Senate minority leader Chuck Schumer has called on his Republican colleagues to delay a vote on Justice Anthony Kennedy’s replacement until after the midterm elections, suggesting that to do otherwise would be hypocritical considering their opposition to Barack Obama’s election-year nomination of Merrick Garland.
“Our Republican colleagues in the Senate should follow the rule they set in 2016, not to consider a Supreme Court justice in an election year. Senator McConnell would tell anyone who would listen that the Senate had the right to advise and consent and that was every bit as important as the president’s right to nominate,” Schumer said on the Senate floor, hours after Kennedy announced his retirement.
BREAKING: Sen. Schumer says “Our Republican colleagues in the Senate should follow the rule they set in 2016: Not to consider a Supreme Court justice in an election year.”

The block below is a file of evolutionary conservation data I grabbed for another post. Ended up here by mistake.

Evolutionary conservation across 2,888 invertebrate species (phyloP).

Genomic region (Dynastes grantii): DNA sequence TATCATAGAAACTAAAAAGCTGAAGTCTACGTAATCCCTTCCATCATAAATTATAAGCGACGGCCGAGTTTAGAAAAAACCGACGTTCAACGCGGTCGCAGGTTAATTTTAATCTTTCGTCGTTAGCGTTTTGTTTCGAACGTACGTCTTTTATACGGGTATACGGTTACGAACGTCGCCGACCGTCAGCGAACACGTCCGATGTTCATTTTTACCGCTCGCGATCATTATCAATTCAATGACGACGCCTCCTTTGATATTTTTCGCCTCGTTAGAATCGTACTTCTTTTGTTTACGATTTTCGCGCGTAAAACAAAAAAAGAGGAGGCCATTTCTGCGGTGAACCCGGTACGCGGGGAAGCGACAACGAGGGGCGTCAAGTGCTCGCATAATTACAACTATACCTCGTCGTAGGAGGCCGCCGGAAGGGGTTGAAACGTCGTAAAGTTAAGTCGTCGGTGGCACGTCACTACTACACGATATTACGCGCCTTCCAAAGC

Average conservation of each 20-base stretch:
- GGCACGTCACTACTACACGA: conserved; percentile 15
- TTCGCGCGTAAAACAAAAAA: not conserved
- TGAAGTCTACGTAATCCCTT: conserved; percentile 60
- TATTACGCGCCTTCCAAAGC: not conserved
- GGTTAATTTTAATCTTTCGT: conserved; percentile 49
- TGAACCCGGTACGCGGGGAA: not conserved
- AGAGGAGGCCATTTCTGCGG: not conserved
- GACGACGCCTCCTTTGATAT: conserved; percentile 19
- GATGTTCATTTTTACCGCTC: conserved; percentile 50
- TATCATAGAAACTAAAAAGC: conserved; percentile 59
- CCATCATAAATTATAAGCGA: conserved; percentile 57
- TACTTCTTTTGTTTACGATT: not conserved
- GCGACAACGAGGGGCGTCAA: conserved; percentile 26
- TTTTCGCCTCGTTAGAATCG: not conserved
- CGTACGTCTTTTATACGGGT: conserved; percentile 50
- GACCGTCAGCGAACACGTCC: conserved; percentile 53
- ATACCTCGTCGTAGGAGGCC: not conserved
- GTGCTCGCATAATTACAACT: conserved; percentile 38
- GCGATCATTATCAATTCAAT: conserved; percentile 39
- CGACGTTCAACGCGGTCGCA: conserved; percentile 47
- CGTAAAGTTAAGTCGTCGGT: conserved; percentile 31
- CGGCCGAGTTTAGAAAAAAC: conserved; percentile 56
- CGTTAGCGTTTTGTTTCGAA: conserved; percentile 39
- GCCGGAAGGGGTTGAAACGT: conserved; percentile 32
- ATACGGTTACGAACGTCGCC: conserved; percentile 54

— MSNBC (@MSNBC) June 27, 2018
“Millions of people are just months from determining the senators who will vote to reject or confirm the president’s nominee, and their voices deserve to be heard now as leader McConnell believed they deserved to be heard then. Anything but that would be the absolute height of hypocrisy,” he added.
Republicans refused to vote on Garland’s nomination in 2016, prompting an unprecedented 14-month vacancy on the Court. As Schumer pointed out, McConnell and his fellow Republicans argued then that voting on Garland’s confirmation ahead of an election would deprive the electorate of an opportunity to shape the Court.
It is not clear, however, how Democrats would block the vote should Republicans force the issue this fall, as McConnell has already suggested they will. Republicans hold a 51-vote majority in the Senate, which is sufficient to confirm a nominee due to a rule change, made last April, which lowered the nomination threshold from 60 votes to a simple majority.
NOW WATCH: ‘Anthony Kennedy is Retiring From SCOTUS’